This week, I received an email from Don Roch at Bowers & Roch in Canton, Georgia, in response to a post on a CLE talk I gave on typography.

He took issue with my claim that, in Georgia appellate courts, you are stuck with Courier New 12 or Times New Roman 14. Don did a “double take” because he has been using fonts other than those. He goes on to point out that you can go beyond those two suggested fonts and not run afoul of Georgia Court of Appeals Rule 1 or Georgia Supreme Court Rule 16. Technically, he is right. Both rules are concerned with type size. The former calls for type no smaller than “10 characters per inch.” The rule says that Times New Roman 14 is fine. While the latter calls for type no smaller than Times New Roman 14 or Courier New 12, meaning that you are safe if you use those.

Don is absolutely right.

Thanks for the “catch” Don. I did misstate the rules as being more restrictive than they are. The better way to have said it is that you know you are safe if you go with those fonts. You may choose different ones as long as your font size is otherwise in compliance.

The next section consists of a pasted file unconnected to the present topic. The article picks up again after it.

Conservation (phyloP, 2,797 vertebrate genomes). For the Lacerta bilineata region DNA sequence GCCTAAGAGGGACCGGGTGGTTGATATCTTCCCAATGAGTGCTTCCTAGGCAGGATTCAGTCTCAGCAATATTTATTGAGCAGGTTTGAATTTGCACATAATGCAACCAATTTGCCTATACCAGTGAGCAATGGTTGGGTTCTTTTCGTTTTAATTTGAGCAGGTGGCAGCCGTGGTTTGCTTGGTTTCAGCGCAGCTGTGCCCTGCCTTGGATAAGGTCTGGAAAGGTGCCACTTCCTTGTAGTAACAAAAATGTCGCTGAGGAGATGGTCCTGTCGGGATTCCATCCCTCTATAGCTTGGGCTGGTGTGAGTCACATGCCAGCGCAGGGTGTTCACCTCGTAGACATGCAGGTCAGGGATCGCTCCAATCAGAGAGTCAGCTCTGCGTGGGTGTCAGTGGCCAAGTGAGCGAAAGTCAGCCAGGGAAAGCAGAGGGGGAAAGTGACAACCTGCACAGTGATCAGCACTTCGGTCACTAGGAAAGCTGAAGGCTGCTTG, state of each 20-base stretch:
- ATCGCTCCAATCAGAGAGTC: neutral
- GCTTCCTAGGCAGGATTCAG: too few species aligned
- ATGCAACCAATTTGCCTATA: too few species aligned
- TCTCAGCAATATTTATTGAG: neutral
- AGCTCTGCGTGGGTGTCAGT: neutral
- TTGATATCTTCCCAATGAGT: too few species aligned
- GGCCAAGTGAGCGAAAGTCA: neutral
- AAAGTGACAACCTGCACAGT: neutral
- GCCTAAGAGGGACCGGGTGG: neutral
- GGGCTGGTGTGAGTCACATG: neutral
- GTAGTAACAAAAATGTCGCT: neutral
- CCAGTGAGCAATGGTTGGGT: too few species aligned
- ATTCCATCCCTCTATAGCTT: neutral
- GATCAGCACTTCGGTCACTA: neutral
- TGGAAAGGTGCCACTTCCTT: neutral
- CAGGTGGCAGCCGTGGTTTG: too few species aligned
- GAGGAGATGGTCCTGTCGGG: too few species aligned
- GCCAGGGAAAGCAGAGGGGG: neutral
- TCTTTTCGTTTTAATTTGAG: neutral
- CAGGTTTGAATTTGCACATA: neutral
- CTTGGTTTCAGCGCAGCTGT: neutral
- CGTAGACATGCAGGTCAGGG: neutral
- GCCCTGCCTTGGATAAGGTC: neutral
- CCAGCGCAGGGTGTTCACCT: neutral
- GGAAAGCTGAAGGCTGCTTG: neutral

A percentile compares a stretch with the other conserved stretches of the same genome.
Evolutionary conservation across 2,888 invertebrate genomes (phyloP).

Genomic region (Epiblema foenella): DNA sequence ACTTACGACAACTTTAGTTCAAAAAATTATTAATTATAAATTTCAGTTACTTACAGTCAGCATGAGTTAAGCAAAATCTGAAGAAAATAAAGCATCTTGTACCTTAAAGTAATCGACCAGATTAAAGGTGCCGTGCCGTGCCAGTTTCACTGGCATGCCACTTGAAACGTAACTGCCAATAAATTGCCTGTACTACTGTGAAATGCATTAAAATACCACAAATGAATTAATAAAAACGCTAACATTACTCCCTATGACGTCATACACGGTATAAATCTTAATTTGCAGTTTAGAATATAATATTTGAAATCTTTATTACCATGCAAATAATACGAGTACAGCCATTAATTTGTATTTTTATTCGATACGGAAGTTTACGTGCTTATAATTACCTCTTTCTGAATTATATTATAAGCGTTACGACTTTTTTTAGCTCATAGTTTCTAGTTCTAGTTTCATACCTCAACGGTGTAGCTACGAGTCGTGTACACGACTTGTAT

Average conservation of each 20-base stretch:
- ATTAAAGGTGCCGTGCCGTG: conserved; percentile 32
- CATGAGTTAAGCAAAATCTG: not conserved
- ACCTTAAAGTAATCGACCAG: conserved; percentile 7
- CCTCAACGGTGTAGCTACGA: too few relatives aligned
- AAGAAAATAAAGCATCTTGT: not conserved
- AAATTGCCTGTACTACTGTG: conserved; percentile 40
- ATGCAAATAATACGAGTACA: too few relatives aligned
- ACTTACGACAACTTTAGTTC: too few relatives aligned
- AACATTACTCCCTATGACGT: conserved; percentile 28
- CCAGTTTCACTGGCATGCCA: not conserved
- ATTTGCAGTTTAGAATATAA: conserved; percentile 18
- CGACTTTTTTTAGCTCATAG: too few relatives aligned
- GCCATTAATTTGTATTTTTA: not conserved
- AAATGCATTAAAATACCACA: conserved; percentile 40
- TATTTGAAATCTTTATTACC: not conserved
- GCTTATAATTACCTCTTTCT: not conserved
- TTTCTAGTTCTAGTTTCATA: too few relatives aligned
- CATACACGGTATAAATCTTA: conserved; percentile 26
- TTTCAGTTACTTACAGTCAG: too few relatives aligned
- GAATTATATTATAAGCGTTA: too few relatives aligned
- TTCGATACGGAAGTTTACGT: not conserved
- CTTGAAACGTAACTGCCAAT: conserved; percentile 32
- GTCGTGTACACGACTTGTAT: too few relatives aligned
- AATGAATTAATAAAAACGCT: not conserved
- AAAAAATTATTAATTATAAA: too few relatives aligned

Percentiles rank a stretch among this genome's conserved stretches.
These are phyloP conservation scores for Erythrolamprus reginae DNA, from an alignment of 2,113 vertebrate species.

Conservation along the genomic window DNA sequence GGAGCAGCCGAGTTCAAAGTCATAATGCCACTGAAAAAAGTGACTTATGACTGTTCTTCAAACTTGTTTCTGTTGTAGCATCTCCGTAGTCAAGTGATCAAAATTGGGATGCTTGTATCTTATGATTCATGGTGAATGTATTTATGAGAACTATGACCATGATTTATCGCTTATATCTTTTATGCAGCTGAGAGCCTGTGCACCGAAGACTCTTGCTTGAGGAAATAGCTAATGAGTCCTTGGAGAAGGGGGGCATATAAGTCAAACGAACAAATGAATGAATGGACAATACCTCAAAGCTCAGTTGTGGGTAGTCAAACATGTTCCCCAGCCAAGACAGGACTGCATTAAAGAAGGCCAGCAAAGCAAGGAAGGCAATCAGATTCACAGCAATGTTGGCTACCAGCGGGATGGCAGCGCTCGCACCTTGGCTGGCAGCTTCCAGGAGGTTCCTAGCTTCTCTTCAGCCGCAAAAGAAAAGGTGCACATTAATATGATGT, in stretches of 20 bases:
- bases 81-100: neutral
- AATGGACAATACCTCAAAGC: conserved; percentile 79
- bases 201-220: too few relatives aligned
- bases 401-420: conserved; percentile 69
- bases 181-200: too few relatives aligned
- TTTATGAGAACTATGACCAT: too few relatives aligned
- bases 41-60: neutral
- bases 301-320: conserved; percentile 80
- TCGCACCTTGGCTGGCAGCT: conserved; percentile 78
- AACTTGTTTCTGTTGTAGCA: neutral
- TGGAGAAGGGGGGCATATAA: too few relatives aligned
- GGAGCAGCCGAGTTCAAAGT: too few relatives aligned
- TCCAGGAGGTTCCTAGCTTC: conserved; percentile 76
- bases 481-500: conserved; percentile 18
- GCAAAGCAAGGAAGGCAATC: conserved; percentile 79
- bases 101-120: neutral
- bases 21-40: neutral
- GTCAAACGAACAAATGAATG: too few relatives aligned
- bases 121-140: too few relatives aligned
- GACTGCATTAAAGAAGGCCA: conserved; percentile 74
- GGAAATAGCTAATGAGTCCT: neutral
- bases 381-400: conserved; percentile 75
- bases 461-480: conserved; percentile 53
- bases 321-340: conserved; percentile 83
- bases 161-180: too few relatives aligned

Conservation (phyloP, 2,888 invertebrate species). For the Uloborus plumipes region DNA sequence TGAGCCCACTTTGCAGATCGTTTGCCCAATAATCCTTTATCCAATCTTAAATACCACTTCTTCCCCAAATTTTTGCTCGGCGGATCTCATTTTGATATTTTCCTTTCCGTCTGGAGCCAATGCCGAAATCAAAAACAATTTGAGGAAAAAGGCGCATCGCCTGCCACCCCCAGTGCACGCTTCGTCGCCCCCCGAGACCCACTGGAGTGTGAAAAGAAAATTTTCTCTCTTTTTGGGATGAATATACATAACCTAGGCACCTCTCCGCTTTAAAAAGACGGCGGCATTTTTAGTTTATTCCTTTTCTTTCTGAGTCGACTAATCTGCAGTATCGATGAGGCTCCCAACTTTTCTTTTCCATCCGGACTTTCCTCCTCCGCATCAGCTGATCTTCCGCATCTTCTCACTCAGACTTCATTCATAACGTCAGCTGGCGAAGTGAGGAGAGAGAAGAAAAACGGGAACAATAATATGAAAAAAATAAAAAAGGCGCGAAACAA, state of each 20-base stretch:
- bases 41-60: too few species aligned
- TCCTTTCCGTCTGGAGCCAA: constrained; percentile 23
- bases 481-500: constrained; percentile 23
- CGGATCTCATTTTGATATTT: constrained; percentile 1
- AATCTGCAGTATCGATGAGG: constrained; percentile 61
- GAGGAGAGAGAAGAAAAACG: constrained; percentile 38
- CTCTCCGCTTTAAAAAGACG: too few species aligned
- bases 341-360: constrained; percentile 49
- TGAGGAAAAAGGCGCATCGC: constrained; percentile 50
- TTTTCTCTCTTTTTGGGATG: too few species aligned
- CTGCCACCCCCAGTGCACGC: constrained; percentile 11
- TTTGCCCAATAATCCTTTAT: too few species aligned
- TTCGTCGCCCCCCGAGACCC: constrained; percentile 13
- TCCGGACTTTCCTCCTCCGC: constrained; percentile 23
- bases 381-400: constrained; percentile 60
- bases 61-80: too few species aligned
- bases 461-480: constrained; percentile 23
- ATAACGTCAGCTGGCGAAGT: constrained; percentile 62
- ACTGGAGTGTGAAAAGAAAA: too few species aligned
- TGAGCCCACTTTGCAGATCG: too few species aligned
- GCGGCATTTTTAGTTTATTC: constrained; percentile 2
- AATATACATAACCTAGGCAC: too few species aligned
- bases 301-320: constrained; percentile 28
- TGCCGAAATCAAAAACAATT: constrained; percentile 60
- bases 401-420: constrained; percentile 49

Please, if you do, make sure that you are otherwise in compliance. Get the ruler out before you submit your filing.

If you read this blog regularly, it is no secret that I am a recent convert and evangelist for Matthew Butterick’s Typography for Lawyers. I have a long way to go in my legal writing before I reach a point of mastery, but I am happy to be paying attention. One of the chairs for the Spring Seminar of the Georgia Association of Criminal Defense Lawyers is also an acolyte, and I was invited to speak on typography for an hour. It turns out that I spoke on a little more than typography — subtopics included the need to provide a succinct summary of the desired result, the issues on appeal, and the reasons the court should grant relief, and the need to limit the number of issues on appeal as much as possible. Most cases, after all, are about just one thing.

I was the next to last speaker on the last day. And, as passionate as I am on the topic, I feared that the topic was a bit nerdy and perhaps boring for some. I hedged my bets by putting some serious work into my presentation and the Keynote slides. Writing materials for a talk on typography is also an intimidating task. The project invites a more critical look than others might. And I put as much planning as I could into making the topic engaging.